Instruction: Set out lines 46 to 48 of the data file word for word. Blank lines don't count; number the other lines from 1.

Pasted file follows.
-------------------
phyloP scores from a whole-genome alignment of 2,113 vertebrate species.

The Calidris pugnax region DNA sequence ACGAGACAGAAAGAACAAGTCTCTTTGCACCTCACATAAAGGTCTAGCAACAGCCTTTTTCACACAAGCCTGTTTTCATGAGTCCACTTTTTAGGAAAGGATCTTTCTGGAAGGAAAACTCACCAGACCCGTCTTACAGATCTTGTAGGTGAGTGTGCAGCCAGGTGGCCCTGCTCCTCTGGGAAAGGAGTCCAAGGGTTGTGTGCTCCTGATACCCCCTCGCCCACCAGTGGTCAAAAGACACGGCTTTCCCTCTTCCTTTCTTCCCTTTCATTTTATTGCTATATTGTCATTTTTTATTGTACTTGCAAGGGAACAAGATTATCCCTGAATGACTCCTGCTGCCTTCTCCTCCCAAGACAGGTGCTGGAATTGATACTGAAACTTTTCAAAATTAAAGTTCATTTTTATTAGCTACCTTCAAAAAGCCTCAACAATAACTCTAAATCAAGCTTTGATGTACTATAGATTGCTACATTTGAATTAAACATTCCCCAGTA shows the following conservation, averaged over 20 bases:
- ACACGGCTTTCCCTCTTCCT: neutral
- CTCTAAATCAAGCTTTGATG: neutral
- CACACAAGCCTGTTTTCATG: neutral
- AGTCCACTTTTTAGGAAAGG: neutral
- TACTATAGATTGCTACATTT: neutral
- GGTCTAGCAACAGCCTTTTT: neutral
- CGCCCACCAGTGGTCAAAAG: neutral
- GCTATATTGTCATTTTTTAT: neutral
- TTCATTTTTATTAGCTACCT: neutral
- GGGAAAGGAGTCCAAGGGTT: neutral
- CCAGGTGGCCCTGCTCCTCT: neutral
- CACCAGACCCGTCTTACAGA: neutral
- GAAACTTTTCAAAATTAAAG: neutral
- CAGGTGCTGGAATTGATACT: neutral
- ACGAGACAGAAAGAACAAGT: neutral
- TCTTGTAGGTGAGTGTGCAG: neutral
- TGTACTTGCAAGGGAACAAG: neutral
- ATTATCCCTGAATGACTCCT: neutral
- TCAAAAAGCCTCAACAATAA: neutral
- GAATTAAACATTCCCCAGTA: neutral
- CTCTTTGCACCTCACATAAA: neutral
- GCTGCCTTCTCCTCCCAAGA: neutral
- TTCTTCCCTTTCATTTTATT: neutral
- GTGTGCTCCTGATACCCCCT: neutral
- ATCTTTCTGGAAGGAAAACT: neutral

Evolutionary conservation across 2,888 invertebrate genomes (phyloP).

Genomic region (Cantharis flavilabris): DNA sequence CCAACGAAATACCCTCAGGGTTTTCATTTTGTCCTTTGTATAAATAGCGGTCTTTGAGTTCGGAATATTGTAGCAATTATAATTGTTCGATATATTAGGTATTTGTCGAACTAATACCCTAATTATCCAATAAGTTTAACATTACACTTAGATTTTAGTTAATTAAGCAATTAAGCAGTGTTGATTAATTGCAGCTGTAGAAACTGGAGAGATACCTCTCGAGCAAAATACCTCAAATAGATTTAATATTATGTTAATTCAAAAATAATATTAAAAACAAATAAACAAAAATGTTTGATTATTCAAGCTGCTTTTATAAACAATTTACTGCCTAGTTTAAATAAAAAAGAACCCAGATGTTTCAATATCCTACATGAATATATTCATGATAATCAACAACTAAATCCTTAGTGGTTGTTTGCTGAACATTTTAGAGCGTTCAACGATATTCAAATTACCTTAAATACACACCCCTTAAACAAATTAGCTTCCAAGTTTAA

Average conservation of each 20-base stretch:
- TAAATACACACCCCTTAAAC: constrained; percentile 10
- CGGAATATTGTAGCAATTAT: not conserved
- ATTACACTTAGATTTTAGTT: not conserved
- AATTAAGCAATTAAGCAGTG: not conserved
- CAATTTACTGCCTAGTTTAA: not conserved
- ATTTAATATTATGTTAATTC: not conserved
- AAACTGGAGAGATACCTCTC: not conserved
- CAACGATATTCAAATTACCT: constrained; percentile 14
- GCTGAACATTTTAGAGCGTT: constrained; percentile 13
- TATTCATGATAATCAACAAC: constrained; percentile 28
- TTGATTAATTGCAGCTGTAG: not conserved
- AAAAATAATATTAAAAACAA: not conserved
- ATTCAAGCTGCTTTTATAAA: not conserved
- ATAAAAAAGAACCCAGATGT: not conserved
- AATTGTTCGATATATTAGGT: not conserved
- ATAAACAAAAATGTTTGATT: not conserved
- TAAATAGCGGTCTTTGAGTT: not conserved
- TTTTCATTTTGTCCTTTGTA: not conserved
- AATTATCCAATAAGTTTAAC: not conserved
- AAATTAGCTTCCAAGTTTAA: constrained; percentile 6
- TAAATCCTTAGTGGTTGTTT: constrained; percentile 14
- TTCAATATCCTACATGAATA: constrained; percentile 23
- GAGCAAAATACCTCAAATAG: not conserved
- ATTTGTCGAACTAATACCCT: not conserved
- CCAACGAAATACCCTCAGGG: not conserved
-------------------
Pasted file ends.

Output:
- ATAAACAAAAATGTTTGATT: not conserved
- TAAATAGCGGTCTTTGAGTT: not conserved
- TTTTCATTTTGTCCTTTGTA: not conserved